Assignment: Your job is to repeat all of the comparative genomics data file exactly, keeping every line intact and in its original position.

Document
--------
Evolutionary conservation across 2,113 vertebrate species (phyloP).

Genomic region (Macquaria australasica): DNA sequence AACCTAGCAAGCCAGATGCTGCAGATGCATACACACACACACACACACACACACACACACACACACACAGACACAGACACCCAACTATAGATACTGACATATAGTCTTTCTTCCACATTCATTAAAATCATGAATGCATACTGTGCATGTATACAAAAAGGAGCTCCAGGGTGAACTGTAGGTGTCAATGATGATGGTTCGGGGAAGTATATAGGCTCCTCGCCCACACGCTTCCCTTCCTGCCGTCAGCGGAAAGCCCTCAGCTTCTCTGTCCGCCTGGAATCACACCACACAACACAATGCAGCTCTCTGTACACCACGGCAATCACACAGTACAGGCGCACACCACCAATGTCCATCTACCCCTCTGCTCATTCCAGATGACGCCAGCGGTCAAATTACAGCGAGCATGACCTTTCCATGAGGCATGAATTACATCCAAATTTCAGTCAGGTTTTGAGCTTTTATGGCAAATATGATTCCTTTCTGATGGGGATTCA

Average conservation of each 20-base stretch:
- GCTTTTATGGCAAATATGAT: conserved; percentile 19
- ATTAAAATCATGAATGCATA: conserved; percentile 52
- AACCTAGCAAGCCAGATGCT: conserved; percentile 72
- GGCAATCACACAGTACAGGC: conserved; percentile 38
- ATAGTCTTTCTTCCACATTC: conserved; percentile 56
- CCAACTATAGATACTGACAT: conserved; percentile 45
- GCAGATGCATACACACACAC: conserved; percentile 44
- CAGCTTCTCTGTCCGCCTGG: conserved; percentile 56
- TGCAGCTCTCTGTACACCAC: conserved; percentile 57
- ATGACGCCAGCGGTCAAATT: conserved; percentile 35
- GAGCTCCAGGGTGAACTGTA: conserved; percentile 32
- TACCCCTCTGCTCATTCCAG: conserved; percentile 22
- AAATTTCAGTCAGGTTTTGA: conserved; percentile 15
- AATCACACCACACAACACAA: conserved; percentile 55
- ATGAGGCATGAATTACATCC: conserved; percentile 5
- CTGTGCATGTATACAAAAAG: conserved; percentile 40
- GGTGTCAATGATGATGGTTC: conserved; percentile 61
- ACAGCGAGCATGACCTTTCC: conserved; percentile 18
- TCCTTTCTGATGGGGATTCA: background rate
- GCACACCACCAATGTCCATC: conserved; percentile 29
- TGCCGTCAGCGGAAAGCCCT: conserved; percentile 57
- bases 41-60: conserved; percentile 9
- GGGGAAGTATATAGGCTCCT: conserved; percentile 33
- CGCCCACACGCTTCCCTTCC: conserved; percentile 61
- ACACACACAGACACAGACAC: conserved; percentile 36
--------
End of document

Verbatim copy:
Evolutionary conservation across 2,113 vertebrate species (phyloP).

Genomic region (Macquaria australasica): DNA sequence AACCTAGCAAGCCAGATGCTGCAGATGCATACACACACACACACACACACACACACACACACACACACAGACACAGACACCCAACTATAGATACTGACATATAGTCTTTCTTCCACATTCATTAAAATCATGAATGCATACTGTGCATGTATACAAAAAGGAGCTCCAGGGTGAACTGTAGGTGTCAATGATGATGGTTCGGGGAAGTATATAGGCTCCTCGCCCACACGCTTCCCTTCCTGCCGTCAGCGGAAAGCCCTCAGCTTCTCTGTCCGCCTGGAATCACACCACACAACACAATGCAGCTCTCTGTACACCACGGCAATCACACAGTACAGGCGCACACCACCAATGTCCATCTACCCCTCTGCTCATTCCAGATGACGCCAGCGGTCAAATTACAGCGAGCATGACCTTTCCATGAGGCATGAATTACATCCAAATTTCAGTCAGGTTTTGAGCTTTTATGGCAAATATGATTCCTTTCTGATGGGGATTCA

Average conservation of each 20-base stretch:
- GCTTTTATGGCAAATATGAT: conserved; percentile 19
- ATTAAAATCATGAATGCATA: conserved; percentile 52
- AACCTAGCAAGCCAGATGCT: conserved; percentile 72
- GGCAATCACACAGTACAGGC: conserved; percentile 38
- ATAGTCTTTCTTCCACATTC: conserved; percentile 56
- CCAACTATAGATACTGACAT: conserved; percentile 45
- GCAGATGCATACACACACAC: conserved; percentile 44
- CAGCTTCTCTGTCCGCCTGG: conserved; percentile 56
- TGCAGCTCTCTGTACACCAC: conserved; percentile 57
- ATGACGCCAGCGGTCAAATT: conserved; percentile 35
- GAGCTCCAGGGTGAACTGTA: conserved; percentile 32
- TACCCCTCTGCTCATTCCAG: conserved; percentile 22
- AAATTTCAGTCAGGTTTTGA: conserved; percentile 15
- AATCACACCACACAACACAA: conserved; percentile 55
- ATGAGGCATGAATTACATCC: conserved; percentile 5
- CTGTGCATGTATACAAAAAG: conserved; percentile 40
- GGTGTCAATGATGATGGTTC: conserved; percentile 61
- ACAGCGAGCATGACCTTTCC: conserved; percentile 18
- TCCTTTCTGATGGGGATTCA: background rate
- GCACACCACCAATGTCCATC: conserved; percentile 29
- TGCCGTCAGCGGAAAGCCCT: conserved; percentile 57
- bases 41-60: conserved; percentile 9
- GGGGAAGTATATAGGCTCCT: conserved; percentile 33
- CGCCCACACGCTTCCCTTCC: conserved; percentile 61
- ACACACACAGACACAGACAC: conserved; percentile 36